I’m back. Tell your friends.
In case you’ve fantasized about being on The Biggest Loser, one of three resorts affiliated with the show is the next best thing.
Of course, there’s no $250,000 prize. You’re the one shelling out the money. And for me, that’s the incentive. To stick to it because the investment was too great.
I don’t know much about how the TV show contestants are selected, because truth be told, I never watched the show in its entirety.
The week I was at the Malibu, CA, resort, there were all kinds of people looking for a kick in the butt. A couple training for a triathlon. A woman in a wheelchair. And me.
There were people from down the street and around the world.
And people who’d won the chance to be in this $2,700-a-week bubble alongside multimillionaires. Big guns from the finance, athletic and artistic worlds. And little ‘ole folks like moi.
We were all in rehab together. All’s fair in calorie-counting and circuit-training.
The head trainer at the resort told me the exercise regimen there is actually harder than the show. And the equipment at the resort is on a par.
Big difference: Us campers at the resort could do it at our own pace.
Still, we were expected to show up for all activities. If we didn’t, the staff would be after us.
And who were these staffers? Not Jillian from the show. But some of the show people often showed up at the resort, which I’m told was in the same neighborhood.
On the Malibu resort staff were a former architect, a former NFL cheerleader, a former prison worker and a former hand-holder at an L.A. rehab that catered to lots of celebs. This, he said, was much more rewarding because unlike the celebs who didn’t give a damn, the resort guests give the grueling program their all.
There’s the aforementioned chiropractor on staff. Otherwise, I’m told there are no other medical personnel. Guests are responsible for checking with their doctors before making the reservation. Weekly assessments — which begin almost the moment you arrive — include weigh-in and measurements.
A former show contestant who now works for the Utah resort told me that compared with the show, the resort is nirvana. Less spartan, much more luxurious.
I had to agree after a week of that food. The executive chef used to do the same job, but in places where calories were no object. He now teams up with the resort dietitian, making much healthier versions of the same cuisine. And the chef’s also lost some weight as a result.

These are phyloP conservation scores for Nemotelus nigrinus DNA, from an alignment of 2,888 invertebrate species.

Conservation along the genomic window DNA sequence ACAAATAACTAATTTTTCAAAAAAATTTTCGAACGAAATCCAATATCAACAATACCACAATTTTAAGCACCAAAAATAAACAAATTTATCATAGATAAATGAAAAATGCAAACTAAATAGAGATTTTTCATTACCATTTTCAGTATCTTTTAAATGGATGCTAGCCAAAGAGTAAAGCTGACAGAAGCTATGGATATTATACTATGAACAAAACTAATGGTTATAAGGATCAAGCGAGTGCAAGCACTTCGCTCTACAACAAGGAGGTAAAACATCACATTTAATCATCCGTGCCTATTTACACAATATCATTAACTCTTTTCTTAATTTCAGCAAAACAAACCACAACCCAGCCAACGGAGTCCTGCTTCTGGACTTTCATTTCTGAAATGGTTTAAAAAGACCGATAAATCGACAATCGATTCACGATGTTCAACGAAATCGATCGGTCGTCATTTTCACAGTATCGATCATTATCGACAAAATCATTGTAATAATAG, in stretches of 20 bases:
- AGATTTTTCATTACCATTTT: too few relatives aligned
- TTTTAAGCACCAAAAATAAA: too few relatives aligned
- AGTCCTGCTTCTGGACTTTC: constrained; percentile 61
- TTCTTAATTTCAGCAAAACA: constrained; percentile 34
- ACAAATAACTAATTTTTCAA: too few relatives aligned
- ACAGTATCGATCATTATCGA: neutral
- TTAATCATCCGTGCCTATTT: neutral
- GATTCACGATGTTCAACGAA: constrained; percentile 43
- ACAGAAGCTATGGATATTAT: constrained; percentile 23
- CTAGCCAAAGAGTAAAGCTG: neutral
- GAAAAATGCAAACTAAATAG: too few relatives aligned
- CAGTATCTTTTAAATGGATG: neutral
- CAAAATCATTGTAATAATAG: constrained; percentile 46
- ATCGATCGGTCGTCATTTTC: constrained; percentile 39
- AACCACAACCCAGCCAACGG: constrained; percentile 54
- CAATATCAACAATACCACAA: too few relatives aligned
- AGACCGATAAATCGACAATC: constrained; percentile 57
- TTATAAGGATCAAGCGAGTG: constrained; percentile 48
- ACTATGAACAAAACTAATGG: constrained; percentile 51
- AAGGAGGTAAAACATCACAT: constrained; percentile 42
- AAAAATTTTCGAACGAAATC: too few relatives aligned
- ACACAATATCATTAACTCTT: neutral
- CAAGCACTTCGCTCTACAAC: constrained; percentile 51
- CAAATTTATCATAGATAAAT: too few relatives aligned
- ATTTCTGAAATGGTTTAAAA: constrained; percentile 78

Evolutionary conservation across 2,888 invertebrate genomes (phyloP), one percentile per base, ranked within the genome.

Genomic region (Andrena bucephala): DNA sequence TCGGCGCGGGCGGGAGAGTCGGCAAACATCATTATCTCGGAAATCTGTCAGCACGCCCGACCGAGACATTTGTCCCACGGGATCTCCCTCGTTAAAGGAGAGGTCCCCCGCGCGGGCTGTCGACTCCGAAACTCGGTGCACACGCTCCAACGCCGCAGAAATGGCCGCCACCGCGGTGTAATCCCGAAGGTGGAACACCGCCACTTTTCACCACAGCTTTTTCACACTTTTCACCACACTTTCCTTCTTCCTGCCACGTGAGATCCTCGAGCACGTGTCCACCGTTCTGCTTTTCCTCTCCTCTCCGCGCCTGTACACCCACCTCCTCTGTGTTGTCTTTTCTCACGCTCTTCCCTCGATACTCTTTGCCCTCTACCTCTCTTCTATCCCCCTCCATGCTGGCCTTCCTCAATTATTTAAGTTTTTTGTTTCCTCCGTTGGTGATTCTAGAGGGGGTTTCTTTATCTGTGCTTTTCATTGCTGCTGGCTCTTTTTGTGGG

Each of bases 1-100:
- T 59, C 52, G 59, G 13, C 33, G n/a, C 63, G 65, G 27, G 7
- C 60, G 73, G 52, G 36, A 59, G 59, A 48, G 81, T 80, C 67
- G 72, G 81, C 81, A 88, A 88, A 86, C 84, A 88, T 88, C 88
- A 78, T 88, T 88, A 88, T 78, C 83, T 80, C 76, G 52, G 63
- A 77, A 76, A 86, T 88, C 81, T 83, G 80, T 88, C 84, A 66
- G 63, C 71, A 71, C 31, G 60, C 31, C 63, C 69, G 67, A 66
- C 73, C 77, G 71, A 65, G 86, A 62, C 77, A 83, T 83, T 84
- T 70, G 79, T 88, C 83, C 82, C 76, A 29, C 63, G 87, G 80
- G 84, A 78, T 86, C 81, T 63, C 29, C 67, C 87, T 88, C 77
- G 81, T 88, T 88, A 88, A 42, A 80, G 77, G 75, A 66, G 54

Some of his secrets:
Hershey’s (or any) dark chocolate chips, melted, to coat strawberries. I’ve had this (too) many more times at home already. Raspberries work great, too.
Vegenaise dressing for wonderful vinaigrette. Tastes like mayo. Really.
Better than Bouillon soup stock. Also vegan. Liked it. Not kidding.Whole-grain versions, of course, of the evil white stuff.
Salt, honey and pure cane sugar. No artificial sweeteners? I’m a chef, he tells me resolutely. I use real food.
The dietitian tells me the menu is in full compliance for all kinds of medical conditions.
Even though some naughty ingredients are used, the amounts are so small. And that’s not what brought these people here, he explains. I get it.
BTW, a fellow camper told me at the end of the week that his diabetes, which was so out of control that insulin was looming in his future, was now well within normal limits. Amazing.
My problem, like so many others, was emotional eating. Every reason in the book besides hunger. There’s a psychologist on staff who knows all about that. She lost nearly 100 pounds herself, and knows how hard it is to keep it off. Told us wen she engages in her daily exercise, she repeats the word maintenance to herself over and over — in case she doesn’t feel like it that day to remind herself.
So, to sum up, as I finish the last of my chocolate-covered raspberries here at the home office in Lancaster, nearly a month later: The Biggest Loser Resort may or may not be for you. There are certainly others out there: Pritikin and Canyon Ranch are two that come to mind. All depends what you’re looking for. I liked The Biggest Loser’s boot camp/support system aspect.
If you go:
Make sure you have a good handle on your health and your limitations. Especially since you have to sign a medical waiver when you get there.
Make sure you have comfortable shoes and substantial socks to help ward off blisters. As I learned the hard way, this isn’t the time to break in these cute new Nikes. Just Don’t Do It.
Speak up if some of the exercise isn’t your speed, or if you’re hurting. No need to be ashamed. I wasn’t. Thought I had blisters, but turned out it was bunions that slowed me down on hikes. Up until that point, I hadn’t a clue what a bunion was. Now I know. Oh, joy.